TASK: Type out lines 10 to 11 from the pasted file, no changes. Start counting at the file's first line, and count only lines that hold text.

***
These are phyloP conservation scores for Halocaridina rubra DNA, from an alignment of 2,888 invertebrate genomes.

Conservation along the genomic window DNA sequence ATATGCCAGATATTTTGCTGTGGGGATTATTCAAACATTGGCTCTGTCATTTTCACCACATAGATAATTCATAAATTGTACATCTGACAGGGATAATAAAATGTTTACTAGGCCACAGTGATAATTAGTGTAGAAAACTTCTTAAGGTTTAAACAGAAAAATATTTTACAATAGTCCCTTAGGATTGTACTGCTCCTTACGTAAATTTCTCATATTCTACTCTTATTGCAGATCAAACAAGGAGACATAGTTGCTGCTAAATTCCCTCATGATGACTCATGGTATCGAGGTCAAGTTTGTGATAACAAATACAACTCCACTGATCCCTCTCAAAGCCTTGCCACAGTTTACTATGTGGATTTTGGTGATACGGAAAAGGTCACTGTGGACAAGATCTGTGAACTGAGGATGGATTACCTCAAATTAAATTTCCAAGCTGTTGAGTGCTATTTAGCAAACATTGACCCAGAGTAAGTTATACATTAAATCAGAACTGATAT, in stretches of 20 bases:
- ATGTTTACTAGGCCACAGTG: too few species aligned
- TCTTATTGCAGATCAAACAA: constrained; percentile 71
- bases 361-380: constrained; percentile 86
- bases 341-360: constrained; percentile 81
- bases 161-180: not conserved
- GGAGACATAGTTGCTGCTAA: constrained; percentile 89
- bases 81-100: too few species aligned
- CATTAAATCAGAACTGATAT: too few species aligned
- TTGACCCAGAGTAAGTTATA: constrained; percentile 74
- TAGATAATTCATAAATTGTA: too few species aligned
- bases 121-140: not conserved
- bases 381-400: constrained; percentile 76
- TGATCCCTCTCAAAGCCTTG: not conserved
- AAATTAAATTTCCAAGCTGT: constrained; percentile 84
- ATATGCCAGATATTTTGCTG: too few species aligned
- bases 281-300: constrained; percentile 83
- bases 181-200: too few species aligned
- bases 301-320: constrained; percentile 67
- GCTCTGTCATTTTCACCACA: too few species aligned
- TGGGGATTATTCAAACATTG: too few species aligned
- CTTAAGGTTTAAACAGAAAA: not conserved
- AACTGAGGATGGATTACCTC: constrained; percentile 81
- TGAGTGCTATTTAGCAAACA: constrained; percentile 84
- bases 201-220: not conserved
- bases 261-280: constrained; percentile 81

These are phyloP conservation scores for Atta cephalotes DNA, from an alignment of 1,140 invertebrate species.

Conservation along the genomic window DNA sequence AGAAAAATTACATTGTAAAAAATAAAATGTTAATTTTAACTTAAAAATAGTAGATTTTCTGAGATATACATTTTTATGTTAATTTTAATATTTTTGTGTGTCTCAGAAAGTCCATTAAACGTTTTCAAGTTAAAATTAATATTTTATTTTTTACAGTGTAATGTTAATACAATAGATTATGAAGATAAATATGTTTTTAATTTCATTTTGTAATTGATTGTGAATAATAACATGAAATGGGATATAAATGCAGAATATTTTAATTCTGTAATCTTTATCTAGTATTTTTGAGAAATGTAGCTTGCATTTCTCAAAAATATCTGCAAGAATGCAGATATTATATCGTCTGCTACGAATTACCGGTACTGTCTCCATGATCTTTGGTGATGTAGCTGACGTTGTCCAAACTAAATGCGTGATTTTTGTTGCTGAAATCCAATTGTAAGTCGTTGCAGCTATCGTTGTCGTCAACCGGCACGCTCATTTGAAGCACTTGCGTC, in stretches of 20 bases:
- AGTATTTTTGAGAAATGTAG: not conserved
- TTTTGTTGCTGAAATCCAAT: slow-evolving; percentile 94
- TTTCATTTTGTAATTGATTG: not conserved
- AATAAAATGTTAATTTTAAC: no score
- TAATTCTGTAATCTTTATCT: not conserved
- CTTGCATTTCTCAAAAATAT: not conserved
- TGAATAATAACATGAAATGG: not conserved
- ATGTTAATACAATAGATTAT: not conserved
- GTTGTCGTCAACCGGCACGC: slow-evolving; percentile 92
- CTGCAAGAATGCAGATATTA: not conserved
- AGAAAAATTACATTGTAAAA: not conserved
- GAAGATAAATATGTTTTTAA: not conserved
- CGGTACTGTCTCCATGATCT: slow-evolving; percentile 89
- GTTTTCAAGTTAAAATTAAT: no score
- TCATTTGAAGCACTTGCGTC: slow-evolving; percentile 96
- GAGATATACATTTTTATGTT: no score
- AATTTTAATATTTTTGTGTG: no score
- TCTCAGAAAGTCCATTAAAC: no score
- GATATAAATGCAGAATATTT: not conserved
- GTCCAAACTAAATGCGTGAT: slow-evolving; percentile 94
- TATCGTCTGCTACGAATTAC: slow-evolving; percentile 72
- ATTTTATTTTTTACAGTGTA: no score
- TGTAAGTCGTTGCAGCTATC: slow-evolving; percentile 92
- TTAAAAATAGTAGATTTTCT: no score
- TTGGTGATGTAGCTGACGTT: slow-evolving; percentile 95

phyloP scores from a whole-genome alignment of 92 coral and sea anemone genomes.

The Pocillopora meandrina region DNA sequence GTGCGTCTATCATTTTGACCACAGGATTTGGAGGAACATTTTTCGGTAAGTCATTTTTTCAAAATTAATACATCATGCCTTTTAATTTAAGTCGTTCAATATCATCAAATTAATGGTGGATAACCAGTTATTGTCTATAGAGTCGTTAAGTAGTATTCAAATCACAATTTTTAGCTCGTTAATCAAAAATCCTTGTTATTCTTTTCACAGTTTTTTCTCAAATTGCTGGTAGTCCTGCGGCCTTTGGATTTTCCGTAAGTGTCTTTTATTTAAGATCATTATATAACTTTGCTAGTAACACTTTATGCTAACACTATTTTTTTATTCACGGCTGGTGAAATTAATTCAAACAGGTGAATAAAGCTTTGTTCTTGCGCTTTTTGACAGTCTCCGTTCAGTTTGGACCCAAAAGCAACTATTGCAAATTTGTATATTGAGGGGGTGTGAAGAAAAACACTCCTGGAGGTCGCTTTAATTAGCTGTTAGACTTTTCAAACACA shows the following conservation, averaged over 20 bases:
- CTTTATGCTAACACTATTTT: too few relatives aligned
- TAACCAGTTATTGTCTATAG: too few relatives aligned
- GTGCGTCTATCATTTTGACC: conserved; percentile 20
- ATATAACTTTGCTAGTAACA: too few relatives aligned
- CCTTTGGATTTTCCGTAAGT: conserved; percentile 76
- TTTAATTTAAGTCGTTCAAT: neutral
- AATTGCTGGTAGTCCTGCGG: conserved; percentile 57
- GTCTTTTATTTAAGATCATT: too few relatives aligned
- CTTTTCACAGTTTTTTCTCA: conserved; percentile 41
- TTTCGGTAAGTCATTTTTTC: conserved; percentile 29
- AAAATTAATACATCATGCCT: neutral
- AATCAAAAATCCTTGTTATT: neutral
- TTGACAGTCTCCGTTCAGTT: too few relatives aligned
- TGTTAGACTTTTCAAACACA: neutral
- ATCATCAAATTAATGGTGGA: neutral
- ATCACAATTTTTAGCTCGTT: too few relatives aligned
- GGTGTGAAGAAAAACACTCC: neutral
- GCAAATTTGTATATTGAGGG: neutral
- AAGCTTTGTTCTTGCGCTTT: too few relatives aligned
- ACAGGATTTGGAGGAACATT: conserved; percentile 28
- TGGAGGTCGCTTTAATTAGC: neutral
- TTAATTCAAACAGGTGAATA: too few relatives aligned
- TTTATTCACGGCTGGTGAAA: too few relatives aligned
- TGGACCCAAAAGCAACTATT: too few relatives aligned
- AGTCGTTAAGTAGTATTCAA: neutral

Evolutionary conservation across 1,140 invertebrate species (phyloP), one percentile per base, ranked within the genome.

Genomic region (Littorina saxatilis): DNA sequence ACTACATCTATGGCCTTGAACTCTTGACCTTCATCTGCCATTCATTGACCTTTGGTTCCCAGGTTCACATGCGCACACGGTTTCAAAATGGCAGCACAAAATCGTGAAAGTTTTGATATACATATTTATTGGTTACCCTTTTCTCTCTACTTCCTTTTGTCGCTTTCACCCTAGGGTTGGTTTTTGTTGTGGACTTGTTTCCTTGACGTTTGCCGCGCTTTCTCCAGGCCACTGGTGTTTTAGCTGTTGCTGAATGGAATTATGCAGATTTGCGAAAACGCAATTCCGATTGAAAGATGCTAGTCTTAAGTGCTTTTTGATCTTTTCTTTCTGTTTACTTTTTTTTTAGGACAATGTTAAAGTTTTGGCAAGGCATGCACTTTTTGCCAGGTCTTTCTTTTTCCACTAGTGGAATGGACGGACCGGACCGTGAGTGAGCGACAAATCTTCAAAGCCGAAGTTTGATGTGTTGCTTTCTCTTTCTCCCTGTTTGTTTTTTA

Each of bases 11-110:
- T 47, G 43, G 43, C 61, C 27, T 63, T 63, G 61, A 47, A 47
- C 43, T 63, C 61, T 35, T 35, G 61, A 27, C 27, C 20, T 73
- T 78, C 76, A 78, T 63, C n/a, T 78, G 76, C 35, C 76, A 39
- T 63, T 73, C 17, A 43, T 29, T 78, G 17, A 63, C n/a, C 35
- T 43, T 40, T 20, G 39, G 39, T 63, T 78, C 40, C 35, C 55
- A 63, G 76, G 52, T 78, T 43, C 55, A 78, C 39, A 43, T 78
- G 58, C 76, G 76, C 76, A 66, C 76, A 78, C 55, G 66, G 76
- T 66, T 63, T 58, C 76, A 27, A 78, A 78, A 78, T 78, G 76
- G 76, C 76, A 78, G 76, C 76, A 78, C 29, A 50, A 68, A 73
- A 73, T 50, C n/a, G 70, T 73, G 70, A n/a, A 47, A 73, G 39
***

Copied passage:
- CATTAAATCAGAACTGATAT: too few species aligned
- TTGACCCAGAGTAAGTTATA: constrained; percentile 74